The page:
After seven long years, Google and Viacom are burying the
hatchet. The companies on Tuesday jointly announced a resolution of the Viacom vs. YouTube copyright litigation. And, it appears that no money is changing hands.
Financial terms of the landmark copyright suit were not disclosed, however CNN cited “a person with direct knowledge of the terms” as saying neither company would pay any money to the other. Oral arguments on the long-drawn-out case were set for Monday.
Viacom filed a $1 billion lawsuit against YouTube and some other digital properties in 2007. Specifically, the media giant charged the video-sharing service with illegally broadcasting 79,000 copyrighted videos on its viral platform between 2005 and 2008. Some of the clips came from The Daily Show with Jon Stewart as well as South Park.
“Google and Viacom today jointly announced the resolution of the Viacom vs. YouTube copyright litigation,” the companies said in a statement. “This settlement reflects the growing collaborative dialogue between our two companies on important opportunities, and we look forward to working more closely together.”
If You Can’t Beat ‘Em
We caught up with Greg Sterling, principal analyst at Sterling Market Intelligence, to get his take on the settlement. Sterling, who used to practice law, told us it’s an example of "if you can't beat 'em, join 'em."
“Viacom's copyright case was looking increasingly like a loser after several interim defeats. Beyond this, it makes much more sense for Viacom to leverage YouTube to expose its programming and films,” Sterling said. "While the settlement terms weren't released I would imagine that Google gave the company some perks and advantages -- read: visibility -- that we'll see in the coming months.”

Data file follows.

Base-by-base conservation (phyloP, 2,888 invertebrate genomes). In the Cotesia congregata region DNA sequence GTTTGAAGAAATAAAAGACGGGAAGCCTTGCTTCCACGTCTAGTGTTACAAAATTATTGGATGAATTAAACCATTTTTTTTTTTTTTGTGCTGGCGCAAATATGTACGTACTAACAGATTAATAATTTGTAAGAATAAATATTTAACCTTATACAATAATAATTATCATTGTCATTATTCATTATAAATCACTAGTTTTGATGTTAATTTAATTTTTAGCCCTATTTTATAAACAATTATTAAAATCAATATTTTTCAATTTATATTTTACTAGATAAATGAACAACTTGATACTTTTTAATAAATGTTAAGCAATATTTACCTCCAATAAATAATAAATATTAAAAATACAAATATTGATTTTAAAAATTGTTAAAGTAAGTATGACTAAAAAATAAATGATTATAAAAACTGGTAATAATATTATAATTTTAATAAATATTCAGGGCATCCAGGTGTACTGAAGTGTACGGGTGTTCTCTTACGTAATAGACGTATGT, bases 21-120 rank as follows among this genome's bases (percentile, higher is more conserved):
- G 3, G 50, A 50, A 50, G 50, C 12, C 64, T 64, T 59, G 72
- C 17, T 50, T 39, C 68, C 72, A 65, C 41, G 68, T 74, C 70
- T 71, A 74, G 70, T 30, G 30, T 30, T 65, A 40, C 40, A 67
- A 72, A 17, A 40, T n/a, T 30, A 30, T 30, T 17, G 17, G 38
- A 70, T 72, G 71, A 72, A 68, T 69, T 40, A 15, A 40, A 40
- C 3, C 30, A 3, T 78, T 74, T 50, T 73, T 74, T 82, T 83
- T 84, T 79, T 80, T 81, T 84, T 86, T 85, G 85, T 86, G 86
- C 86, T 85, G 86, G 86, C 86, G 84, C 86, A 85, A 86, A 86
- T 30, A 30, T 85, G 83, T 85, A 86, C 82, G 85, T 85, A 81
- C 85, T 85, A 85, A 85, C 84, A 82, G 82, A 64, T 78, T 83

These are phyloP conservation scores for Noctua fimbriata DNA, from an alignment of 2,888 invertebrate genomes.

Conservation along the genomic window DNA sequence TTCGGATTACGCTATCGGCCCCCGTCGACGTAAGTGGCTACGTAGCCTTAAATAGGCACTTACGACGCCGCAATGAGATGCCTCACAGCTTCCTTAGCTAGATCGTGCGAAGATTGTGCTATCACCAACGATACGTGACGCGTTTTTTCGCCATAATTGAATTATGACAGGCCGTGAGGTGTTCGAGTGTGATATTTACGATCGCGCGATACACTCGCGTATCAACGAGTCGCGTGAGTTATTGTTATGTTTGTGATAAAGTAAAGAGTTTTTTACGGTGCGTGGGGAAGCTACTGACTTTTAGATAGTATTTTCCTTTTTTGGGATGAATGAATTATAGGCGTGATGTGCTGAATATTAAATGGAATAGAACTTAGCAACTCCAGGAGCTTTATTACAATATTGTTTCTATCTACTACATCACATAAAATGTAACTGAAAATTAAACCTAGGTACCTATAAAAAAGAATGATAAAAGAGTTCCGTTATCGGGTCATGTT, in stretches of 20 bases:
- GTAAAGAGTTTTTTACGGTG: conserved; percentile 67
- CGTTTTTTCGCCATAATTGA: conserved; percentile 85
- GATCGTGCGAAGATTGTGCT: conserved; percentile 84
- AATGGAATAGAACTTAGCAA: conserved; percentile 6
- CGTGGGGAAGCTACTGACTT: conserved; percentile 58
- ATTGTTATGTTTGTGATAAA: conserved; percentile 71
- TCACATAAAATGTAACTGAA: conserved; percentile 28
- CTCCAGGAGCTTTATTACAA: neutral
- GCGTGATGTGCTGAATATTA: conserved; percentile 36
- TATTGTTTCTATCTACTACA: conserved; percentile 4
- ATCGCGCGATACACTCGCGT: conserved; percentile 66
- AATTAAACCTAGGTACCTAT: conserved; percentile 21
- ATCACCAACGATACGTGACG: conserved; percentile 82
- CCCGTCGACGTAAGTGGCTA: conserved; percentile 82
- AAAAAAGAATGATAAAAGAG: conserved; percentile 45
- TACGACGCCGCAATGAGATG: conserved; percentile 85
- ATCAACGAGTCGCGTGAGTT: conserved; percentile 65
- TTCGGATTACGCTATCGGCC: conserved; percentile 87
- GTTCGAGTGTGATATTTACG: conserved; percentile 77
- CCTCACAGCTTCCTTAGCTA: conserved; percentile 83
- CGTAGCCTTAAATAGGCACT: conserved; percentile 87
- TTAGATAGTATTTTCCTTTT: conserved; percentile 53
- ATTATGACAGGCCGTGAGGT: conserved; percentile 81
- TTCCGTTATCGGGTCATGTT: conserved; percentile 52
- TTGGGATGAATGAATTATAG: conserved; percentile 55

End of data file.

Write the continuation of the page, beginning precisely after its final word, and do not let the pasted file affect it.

The case was a significant test for the Digital Millennium Copyright Act and specifically the “safe harbor” provision. The safe harbor provision protects companies like YouTube from liability if they take down infringing content when the owners ask.
That was Google’s defense and it worked well but until now Viacom continued its appeals. In April 2013, Second Circuit Judge Louis Stanton rejected Viacom’s argument, deciding: “There is no evidence that YouTube induced its users to submit infringing videos, provided users with detailed instructions about what content to upload or edited their content, prescreened submissions for quality, steered users to infringing videos, or otherwise interacted with infringing users to a point where it might be said to participated in their infringing activity.”
Eric Goldman, a professor of Law at Santa Clara University School of Law, has been blogging about the case for years. After Viacom’s court defeat in April 2013 before Judge Stanton, he came to the conclusion that many legal analysts are likely to draw this week:
“Although we could point fingers at the judges (especially the Second Circuit for its stupid willful blindness digression), the real blame goes to Congress for making its safe harbor requirements too detailed and giving judges too much room to color between the lines,” he wrote. “Judge Stanton’s ruling isn’t a model of judicial reasoning, but it’s pretty good in light of how the courts have scrambled the safe harbors due to Congress’ defective drafting.”